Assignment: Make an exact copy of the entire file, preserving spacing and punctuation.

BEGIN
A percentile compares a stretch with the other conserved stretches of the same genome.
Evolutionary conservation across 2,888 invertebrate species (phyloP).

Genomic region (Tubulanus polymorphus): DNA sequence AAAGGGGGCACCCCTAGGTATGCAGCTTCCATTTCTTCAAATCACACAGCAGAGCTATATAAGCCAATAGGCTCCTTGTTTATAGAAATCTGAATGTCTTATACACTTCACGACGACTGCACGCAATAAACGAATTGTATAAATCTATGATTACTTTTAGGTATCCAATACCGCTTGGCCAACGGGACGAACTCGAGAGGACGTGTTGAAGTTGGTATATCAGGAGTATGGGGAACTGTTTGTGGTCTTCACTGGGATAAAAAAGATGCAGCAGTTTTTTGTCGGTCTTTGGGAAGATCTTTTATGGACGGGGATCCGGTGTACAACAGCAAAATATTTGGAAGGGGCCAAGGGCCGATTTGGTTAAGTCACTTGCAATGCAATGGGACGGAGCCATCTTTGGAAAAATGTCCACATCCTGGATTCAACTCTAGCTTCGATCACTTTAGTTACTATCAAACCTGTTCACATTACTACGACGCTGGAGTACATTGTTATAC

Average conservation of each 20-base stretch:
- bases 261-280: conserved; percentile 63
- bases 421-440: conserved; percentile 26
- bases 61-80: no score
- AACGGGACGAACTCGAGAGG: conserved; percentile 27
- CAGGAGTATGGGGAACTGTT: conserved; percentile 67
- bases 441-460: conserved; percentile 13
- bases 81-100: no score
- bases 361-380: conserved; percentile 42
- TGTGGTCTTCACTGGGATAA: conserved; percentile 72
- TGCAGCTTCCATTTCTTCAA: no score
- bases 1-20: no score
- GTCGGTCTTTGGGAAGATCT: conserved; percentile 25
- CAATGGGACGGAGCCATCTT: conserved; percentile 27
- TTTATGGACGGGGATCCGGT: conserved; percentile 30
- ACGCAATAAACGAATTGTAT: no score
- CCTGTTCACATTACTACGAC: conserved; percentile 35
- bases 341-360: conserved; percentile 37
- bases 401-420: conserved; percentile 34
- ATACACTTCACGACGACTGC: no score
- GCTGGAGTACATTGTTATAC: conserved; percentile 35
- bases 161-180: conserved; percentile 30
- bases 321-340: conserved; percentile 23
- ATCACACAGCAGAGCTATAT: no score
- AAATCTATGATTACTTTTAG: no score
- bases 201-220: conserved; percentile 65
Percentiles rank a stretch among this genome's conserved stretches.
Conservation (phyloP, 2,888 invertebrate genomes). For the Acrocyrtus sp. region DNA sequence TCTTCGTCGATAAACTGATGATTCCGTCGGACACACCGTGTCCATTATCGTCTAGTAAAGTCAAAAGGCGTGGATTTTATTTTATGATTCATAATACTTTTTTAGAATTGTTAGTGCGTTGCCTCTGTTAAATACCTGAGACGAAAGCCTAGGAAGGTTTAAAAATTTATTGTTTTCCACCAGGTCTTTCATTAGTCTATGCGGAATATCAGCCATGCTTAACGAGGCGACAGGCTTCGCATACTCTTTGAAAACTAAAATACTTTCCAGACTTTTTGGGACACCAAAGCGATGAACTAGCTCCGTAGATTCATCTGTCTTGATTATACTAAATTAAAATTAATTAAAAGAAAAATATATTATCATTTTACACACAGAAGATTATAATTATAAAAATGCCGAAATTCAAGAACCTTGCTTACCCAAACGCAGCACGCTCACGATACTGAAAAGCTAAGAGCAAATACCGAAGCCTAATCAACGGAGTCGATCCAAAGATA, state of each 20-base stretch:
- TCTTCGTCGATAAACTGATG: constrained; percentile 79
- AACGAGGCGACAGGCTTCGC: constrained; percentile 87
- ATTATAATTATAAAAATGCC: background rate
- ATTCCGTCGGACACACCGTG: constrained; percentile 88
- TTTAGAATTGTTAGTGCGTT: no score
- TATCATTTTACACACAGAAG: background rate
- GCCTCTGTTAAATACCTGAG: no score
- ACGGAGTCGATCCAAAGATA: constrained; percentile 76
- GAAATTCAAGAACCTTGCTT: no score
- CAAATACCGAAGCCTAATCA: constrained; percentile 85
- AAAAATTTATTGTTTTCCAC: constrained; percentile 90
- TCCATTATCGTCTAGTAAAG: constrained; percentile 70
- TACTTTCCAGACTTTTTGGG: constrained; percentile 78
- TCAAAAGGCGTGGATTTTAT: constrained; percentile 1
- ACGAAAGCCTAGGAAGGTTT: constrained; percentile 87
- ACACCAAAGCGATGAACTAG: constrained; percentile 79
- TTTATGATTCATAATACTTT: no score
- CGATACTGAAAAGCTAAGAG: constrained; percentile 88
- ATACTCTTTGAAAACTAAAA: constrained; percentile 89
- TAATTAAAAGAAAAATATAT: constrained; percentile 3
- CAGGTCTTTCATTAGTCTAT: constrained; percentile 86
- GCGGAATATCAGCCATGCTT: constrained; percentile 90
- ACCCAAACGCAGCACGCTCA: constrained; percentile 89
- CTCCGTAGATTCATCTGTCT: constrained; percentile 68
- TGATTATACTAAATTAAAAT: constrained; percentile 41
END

A percentile compares a stretch with the other conserved stretches of the same genome.
Evolutionary conservation across 2,888 invertebrate species (phyloP).

Genomic region (Tubulanus polymorphus): DNA sequence AAAGGGGGCACCCCTAGGTATGCAGCTTCCATTTCTTCAAATCACACAGCAGAGCTATATAAGCCAATAGGCTCCTTGTTTATAGAAATCTGAATGTCTTATACACTTCACGACGACTGCACGCAATAAACGAATTGTATAAATCTATGATTACTTTTAGGTATCCAATACCGCTTGGCCAACGGGACGAACTCGAGAGGACGTGTTGAAGTTGGTATATCAGGAGTATGGGGAACTGTTTGTGGTCTTCACTGGGATAAAAAAGATGCAGCAGTTTTTTGTCGGTCTTTGGGAAGATCTTTTATGGACGGGGATCCGGTGTACAACAGCAAAATATTTGGAAGGGGCCAAGGGCCGATTTGGTTAAGTCACTTGCAATGCAATGGGACGGAGCCATCTTTGGAAAAATGTCCACATCCTGGATTCAACTCTAGCTTCGATCACTTTAGTTACTATCAAACCTGTTCACATTACTACGACGCTGGAGTACATTGTTATAC

Average conservation of each 20-base stretch:
- bases 261-280: conserved; percentile 63
- bases 421-440: conserved; percentile 26
- bases 61-80: no score
- AACGGGACGAACTCGAGAGG: conserved; percentile 27
- CAGGAGTATGGGGAACTGTT: conserved; percentile 67
- bases 441-460: conserved; percentile 13
- bases 81-100: no score
- bases 361-380: conserved; percentile 42
- TGTGGTCTTCACTGGGATAA: conserved; percentile 72
- TGCAGCTTCCATTTCTTCAA: no score
- bases 1-20: no score
- GTCGGTCTTTGGGAAGATCT: conserved; percentile 25
- CAATGGGACGGAGCCATCTT: conserved; percentile 27
- TTTATGGACGGGGATCCGGT: conserved; percentile 30
- ACGCAATAAACGAATTGTAT: no score
- CCTGTTCACATTACTACGAC: conserved; percentile 35
- bases 341-360: conserved; percentile 37
- bases 401-420: conserved; percentile 34
- ATACACTTCACGACGACTGC: no score
- GCTGGAGTACATTGTTATAC: conserved; percentile 35
- bases 161-180: conserved; percentile 30
- bases 321-340: conserved; percentile 23
- ATCACACAGCAGAGCTATAT: no score
- AAATCTATGATTACTTTTAG: no score
- bases 201-220: conserved; percentile 65
Percentiles rank a stretch among this genome's conserved stretches.
Conservation (phyloP, 2,888 invertebrate genomes). For the Acrocyrtus sp. region DNA sequence TCTTCGTCGATAAACTGATGATTCCGTCGGACACACCGTGTCCATTATCGTCTAGTAAAGTCAAAAGGCGTGGATTTTATTTTATGATTCATAATACTTTTTTAGAATTGTTAGTGCGTTGCCTCTGTTAAATACCTGAGACGAAAGCCTAGGAAGGTTTAAAAATTTATTGTTTTCCACCAGGTCTTTCATTAGTCTATGCGGAATATCAGCCATGCTTAACGAGGCGACAGGCTTCGCATACTCTTTGAAAACTAAAATACTTTCCAGACTTTTTGGGACACCAAAGCGATGAACTAGCTCCGTAGATTCATCTGTCTTGATTATACTAAATTAAAATTAATTAAAAGAAAAATATATTATCATTTTACACACAGAAGATTATAATTATAAAAATGCCGAAATTCAAGAACCTTGCTTACCCAAACGCAGCACGCTCACGATACTGAAAAGCTAAGAGCAAATACCGAAGCCTAATCAACGGAGTCGATCCAAAGATA, state of each 20-base stretch:
- TCTTCGTCGATAAACTGATG: constrained; percentile 79
- AACGAGGCGACAGGCTTCGC: constrained; percentile 87
- ATTATAATTATAAAAATGCC: background rate
- ATTCCGTCGGACACACCGTG: constrained; percentile 88
- TTTAGAATTGTTAGTGCGTT: no score
- TATCATTTTACACACAGAAG: background rate
- GCCTCTGTTAAATACCTGAG: no score
- ACGGAGTCGATCCAAAGATA: constrained; percentile 76
- GAAATTCAAGAACCTTGCTT: no score
- CAAATACCGAAGCCTAATCA: constrained; percentile 85
- AAAAATTTATTGTTTTCCAC: constrained; percentile 90
- TCCATTATCGTCTAGTAAAG: constrained; percentile 70
- TACTTTCCAGACTTTTTGGG: constrained; percentile 78
- TCAAAAGGCGTGGATTTTAT: constrained; percentile 1
- ACGAAAGCCTAGGAAGGTTT: constrained; percentile 87
- ACACCAAAGCGATGAACTAG: constrained; percentile 79
- TTTATGATTCATAATACTTT: no score
- CGATACTGAAAAGCTAAGAG: constrained; percentile 88
- ATACTCTTTGAAAACTAAAA: constrained; percentile 89
- TAATTAAAAGAAAAATATAT: constrained; percentile 3
- CAGGTCTTTCATTAGTCTAT: constrained; percentile 86
- GCGGAATATCAGCCATGCTT: constrained; percentile 90
- ACCCAAACGCAGCACGCTCA: constrained; percentile 89
- CTCCGTAGATTCATCTGTCT: constrained; percentile 68
- TGATTATACTAAATTAAAAT: constrained; percentile 41